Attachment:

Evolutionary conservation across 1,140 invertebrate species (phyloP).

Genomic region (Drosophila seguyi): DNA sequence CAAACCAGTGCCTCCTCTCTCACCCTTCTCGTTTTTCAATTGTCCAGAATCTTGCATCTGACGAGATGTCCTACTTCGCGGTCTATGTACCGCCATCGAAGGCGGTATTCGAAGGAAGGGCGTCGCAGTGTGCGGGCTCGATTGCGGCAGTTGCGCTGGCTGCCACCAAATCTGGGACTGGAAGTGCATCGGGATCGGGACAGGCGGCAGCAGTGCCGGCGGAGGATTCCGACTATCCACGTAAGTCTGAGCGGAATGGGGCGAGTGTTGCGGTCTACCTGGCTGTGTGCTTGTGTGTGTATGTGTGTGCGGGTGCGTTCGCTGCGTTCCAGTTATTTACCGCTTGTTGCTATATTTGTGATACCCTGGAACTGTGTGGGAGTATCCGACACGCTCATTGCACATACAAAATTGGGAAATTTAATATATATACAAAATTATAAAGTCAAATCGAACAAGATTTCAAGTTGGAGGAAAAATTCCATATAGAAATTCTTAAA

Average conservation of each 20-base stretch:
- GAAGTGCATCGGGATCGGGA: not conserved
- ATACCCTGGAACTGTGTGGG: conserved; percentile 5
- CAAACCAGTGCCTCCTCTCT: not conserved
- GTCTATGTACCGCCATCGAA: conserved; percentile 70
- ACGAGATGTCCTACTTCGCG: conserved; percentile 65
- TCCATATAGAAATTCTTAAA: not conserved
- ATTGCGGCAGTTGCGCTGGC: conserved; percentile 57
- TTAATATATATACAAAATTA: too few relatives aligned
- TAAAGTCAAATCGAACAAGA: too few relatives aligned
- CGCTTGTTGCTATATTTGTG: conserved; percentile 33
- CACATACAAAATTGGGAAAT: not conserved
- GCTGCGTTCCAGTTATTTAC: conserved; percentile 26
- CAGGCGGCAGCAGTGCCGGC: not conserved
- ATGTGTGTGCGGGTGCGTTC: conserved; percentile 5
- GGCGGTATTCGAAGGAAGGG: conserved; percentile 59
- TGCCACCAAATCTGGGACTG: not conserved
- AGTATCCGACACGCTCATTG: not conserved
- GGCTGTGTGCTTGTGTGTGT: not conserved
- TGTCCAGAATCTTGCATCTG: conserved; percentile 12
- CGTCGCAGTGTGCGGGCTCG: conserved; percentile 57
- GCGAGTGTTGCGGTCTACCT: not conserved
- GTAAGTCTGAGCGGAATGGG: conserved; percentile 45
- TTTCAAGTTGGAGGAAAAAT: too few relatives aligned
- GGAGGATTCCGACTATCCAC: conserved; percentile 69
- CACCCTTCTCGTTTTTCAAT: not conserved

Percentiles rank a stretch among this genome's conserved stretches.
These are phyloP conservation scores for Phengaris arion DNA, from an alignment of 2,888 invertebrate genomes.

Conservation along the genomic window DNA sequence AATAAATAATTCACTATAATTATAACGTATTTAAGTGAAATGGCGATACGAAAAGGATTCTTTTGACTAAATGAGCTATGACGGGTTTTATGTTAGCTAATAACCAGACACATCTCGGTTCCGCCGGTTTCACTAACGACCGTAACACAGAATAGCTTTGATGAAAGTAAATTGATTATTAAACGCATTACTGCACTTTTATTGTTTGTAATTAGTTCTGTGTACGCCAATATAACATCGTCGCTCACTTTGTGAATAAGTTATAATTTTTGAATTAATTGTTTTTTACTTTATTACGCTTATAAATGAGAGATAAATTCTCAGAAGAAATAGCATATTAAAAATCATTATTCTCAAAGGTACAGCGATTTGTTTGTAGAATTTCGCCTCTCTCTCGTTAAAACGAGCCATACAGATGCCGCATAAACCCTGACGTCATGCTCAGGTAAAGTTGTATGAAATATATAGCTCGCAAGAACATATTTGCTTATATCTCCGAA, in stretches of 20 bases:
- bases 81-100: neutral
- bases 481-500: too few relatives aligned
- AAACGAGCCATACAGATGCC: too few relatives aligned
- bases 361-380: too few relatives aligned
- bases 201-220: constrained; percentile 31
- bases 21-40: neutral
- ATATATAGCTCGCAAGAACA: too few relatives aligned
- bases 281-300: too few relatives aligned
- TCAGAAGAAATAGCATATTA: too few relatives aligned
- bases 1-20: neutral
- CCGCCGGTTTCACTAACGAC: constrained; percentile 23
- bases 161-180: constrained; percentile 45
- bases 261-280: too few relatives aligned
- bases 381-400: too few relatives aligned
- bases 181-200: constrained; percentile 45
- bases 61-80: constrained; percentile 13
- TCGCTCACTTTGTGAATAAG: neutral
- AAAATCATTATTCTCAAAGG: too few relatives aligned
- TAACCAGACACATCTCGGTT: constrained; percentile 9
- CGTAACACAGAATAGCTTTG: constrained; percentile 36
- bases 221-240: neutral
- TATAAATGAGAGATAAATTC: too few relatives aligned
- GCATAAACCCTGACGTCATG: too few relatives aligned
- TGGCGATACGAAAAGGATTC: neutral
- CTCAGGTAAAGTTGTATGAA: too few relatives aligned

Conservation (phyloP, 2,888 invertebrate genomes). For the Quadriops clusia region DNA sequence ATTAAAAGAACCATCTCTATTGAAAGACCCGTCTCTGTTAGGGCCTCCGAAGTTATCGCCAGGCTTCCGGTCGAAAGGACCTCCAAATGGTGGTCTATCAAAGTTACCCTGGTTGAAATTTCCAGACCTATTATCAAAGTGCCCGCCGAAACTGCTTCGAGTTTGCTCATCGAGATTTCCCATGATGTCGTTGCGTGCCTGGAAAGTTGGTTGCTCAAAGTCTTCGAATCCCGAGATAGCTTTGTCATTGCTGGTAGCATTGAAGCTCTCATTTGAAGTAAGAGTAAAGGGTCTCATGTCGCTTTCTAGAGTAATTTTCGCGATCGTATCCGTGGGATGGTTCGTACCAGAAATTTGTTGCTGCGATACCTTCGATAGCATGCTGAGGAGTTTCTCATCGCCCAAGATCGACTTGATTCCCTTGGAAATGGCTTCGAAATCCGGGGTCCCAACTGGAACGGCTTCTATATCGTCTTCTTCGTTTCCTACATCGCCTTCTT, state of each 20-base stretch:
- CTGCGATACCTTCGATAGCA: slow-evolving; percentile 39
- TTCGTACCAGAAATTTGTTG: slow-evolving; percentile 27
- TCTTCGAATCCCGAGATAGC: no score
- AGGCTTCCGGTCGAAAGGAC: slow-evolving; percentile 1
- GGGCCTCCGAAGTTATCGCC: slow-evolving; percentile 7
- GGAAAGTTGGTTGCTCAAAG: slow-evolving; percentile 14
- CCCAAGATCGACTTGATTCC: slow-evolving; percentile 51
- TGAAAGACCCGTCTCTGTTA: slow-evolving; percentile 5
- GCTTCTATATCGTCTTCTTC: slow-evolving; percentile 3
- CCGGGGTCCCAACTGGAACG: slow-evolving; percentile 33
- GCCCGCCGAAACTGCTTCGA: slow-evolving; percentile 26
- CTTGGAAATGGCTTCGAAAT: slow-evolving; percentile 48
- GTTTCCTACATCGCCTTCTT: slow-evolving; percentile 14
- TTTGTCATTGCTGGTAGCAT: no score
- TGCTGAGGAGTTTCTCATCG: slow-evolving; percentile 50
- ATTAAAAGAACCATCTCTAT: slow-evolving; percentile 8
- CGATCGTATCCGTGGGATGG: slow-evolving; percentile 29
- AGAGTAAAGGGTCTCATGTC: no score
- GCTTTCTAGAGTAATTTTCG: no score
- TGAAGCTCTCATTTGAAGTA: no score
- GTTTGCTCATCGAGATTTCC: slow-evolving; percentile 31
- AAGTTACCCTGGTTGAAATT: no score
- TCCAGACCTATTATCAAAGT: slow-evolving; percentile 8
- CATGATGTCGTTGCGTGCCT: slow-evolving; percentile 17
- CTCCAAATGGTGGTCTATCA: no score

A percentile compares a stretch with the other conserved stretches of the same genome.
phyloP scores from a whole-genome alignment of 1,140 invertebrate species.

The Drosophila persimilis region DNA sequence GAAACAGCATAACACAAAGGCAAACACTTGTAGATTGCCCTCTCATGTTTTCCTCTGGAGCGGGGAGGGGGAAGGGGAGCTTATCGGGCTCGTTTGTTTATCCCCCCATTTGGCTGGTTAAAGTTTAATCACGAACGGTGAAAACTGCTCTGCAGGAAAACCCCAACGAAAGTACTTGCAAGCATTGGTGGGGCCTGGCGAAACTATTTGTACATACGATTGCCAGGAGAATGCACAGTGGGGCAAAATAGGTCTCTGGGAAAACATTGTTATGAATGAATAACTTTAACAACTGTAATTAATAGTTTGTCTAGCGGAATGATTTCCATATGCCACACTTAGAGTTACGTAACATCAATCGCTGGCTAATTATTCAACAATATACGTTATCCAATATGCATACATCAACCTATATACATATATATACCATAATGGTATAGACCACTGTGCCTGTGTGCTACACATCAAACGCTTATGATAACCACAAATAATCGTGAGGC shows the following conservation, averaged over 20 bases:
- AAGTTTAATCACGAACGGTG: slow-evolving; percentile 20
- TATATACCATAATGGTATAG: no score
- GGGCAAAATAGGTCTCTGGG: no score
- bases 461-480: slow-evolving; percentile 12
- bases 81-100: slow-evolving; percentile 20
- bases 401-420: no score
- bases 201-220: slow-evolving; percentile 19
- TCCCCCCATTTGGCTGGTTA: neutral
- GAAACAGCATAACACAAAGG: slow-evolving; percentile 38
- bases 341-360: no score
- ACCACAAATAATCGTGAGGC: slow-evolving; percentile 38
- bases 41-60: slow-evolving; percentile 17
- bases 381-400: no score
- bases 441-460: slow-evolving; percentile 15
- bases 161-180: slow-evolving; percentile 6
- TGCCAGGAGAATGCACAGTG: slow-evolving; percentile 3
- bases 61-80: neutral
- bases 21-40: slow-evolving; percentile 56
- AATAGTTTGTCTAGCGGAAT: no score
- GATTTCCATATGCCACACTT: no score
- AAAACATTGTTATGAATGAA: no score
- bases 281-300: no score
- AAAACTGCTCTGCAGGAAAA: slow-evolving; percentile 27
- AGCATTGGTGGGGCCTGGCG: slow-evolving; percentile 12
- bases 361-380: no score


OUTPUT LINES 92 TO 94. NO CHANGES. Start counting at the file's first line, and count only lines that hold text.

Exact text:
- bases 201-220: slow-evolving; percentile 19
- TCCCCCCATTTGGCTGGTTA: neutral
- GAAACAGCATAACACAAAGG: slow-evolving; percentile 38